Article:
There are very few positives to put forward about “The Purge” franchise. While the premise felt unique, the films have often struggled to be even mediocre. This summer’s “The First Purge” seemed to be better than most of the entries, which does not say much. It probably says a lot that the best execution of the premise is still “Rick and Morty’s” episode “Look Who’s Purging Now” from season 2. Despite the struggle, the franchise is now 4 features deep, and as of today, a mini-series on USA as well. The series brings to life a single Purge night in a “24” style format. Unfortunately, while the product on screen may be the best execution of the concept to date, it is still lacking.
The limited series creates several storylines for us to follow over the course of the night. We are introduced to Miguel (Gabriel Chavarria), an ex-Marine trying to find his sister on Purge Night. The Purge has been running for 10 years, and their parents were killed in the first Purge. His sister, Penelope (Jessica Garza) has joined a cult that sacrifices themselves to those who do Purge. She joins the group heading out for the night to die. Meanwhile, Jane (Amanda Warren) leaves her mother’s bedside in the hospital to go to work on Purge night. She has hired a contract killer to take care of her boss while she is in a “no-purge” safe zone.
On the other side of town, a Purge Party with the representatives of “The New Founding Fathers” is going down. Jenna (Hannah Emily Anderson) and Rick (Colin Woodell) attend despite their anti-Purge sentiments. As Jenna walks through the house, she realizes a past relationship with Lila (Lili Simmons), the daughter of the party hosts, put them in an interesting situation.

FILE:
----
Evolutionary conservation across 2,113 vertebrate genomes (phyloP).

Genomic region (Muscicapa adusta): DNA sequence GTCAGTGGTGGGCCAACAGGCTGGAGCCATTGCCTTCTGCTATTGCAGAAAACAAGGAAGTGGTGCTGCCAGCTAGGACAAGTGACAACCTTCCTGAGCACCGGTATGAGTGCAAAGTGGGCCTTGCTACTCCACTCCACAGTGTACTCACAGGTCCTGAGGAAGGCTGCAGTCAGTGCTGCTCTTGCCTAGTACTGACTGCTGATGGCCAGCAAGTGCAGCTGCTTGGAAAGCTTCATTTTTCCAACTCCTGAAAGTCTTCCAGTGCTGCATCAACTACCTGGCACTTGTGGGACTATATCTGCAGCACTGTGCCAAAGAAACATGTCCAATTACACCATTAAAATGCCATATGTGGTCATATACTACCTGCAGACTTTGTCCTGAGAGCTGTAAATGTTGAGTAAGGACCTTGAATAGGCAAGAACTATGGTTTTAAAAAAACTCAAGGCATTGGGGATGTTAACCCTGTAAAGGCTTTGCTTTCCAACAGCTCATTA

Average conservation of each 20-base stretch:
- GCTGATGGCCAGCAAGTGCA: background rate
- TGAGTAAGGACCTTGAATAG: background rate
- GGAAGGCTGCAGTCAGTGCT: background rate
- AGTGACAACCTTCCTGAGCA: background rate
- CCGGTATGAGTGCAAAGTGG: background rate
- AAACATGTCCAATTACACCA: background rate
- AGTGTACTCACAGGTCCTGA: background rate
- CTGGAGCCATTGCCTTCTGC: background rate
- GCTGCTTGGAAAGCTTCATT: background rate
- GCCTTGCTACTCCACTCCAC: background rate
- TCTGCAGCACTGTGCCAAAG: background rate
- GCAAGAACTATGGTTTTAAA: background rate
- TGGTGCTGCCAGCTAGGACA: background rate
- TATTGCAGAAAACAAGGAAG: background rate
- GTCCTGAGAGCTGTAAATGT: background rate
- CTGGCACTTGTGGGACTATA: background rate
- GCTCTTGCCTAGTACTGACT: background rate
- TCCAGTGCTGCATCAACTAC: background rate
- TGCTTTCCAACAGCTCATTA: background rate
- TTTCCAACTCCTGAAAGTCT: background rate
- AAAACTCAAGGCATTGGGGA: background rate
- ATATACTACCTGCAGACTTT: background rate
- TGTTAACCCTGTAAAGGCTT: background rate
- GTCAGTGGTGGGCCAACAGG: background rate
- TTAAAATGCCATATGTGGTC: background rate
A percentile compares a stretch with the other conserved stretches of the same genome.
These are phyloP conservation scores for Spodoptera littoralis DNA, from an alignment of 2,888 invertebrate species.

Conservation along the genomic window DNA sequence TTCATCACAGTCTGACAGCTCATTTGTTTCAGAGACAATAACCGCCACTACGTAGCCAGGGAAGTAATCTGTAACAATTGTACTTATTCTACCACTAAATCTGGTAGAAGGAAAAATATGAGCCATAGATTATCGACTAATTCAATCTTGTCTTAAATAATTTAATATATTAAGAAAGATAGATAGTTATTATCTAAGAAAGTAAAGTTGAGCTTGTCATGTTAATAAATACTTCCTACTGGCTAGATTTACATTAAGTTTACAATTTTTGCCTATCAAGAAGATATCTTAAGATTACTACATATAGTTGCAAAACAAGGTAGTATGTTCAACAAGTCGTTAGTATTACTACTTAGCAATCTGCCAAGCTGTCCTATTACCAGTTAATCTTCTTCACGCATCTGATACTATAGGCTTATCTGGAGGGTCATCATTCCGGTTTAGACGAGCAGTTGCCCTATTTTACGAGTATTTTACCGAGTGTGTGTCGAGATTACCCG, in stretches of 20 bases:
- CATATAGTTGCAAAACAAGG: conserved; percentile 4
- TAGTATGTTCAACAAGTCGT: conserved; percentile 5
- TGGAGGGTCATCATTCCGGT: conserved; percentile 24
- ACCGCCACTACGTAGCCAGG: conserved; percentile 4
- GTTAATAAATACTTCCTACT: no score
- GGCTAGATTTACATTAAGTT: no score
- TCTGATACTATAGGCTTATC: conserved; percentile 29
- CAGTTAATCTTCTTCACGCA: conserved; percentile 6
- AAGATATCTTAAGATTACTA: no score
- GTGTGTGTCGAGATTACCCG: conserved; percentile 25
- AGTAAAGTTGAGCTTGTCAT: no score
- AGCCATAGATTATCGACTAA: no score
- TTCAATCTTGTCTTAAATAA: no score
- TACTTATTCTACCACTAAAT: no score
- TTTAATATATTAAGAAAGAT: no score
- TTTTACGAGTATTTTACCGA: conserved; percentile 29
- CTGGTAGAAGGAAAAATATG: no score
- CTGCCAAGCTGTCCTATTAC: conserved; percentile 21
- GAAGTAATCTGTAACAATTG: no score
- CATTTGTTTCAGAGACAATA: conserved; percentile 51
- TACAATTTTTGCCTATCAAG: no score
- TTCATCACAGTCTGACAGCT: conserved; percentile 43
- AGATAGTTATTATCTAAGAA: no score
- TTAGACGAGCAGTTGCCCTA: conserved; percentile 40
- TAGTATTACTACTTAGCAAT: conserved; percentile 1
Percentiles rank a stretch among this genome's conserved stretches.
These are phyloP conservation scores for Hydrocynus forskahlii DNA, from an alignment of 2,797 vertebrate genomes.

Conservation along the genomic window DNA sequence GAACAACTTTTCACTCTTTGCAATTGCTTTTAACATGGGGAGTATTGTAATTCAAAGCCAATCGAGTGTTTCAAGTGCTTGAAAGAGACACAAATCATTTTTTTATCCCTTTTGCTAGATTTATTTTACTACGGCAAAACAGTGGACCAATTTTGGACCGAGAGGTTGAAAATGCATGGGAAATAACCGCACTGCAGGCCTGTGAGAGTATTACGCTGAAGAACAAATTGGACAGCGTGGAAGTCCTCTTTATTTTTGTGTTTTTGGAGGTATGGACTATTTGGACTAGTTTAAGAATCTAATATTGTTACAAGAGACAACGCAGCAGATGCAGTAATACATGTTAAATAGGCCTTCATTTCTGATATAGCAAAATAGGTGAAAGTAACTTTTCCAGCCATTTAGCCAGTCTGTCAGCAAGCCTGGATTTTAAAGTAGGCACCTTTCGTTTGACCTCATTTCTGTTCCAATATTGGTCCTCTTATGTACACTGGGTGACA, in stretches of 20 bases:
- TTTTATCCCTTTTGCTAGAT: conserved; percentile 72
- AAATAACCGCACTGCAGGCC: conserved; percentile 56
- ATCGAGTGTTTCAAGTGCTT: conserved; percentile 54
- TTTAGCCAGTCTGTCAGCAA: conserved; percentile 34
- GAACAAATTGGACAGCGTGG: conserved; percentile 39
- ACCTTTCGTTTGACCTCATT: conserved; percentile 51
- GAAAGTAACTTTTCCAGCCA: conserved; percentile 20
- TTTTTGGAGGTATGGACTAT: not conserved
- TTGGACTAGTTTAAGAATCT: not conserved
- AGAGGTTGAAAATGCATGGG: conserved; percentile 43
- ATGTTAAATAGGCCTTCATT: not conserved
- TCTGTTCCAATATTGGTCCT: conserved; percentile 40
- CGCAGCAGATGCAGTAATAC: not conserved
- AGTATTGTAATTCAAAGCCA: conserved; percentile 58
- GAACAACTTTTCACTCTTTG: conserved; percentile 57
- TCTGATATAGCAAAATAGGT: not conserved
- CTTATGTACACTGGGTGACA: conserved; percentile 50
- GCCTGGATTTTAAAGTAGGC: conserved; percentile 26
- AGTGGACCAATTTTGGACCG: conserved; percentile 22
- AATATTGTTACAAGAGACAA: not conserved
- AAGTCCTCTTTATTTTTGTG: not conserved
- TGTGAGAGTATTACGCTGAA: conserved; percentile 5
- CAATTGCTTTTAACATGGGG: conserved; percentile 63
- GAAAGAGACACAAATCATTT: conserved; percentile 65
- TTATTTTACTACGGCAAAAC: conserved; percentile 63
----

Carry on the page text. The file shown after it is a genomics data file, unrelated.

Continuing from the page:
The various characters are set up surprisingly well by Thomas Kelly, who executive produces and showruns. You have to give credit to the team behind the show for the racially and economically diverse portrait of America. The films have gotten more diverse with each subsequent entry, so this is not overly surprising. What is surprising is that Kelly actually does a good job of building out the ensemble. The time gimmick, lifted nicely off of “24” does a lot to help with that in early episodes. As we countdown to the Purge, we get a great setup of these characters that the films don’t allow. In subsequent episodes, our protagonists begin to cross paths without realizing it, creating a web that continues to build suspense.
On the flip side, the intro episode is a tad long. We probably spent about 10 minutes per story, which in its own right is not a bad thing. However, without the purging, it’s mostly jealous melodrama. Some interesting fight scenes ensue, but nothing to write home about. The actors are fine but don’t bring anything above standard performances. The exception appears to be Warren, who may have the least interesting setup, but seems like the best performer in the ensemble. In later episodes, the runtime is cut to close to 40 minutes, shaving off most of the fat. Burdensome flashbacks begin to seep into the show, which can kill momentum at times.
The production quality is similar to that of the films, with potentially better cinematography. USA continues to grow genre talent, and “The Purge” fits that bill. The violence that does occur is more action-oriented, and it’s not as negatively frenetic as the film. Instead, the relative calm in the direction works well. While the stillness of the pilot occurs pre-Purge, we get some good fights later in the show. The use of night vision and infrared goggles seems great on paper. One of the “purged” lights up the screen when set ablaze. Once the festivities begin in earnest, we get a more frenetic camera, yet it is still less nauseating than the one from the films.
Overall, the performances showcase good, but not great characters. It also features fine direction and decently set-up scripts. For most shows, this could be a negative. For “The Purge,” this might be the best execution of the concept to date. While we’ve still got a ways to go, the expansion of the world and multiple viewpoints should do the series well. If “The Purge” becomes obsessed with violent moments, it will flounder. So far, those moments rarely occur. In the meantime, USA should be happy there’s a chance this could be decently enjoyable.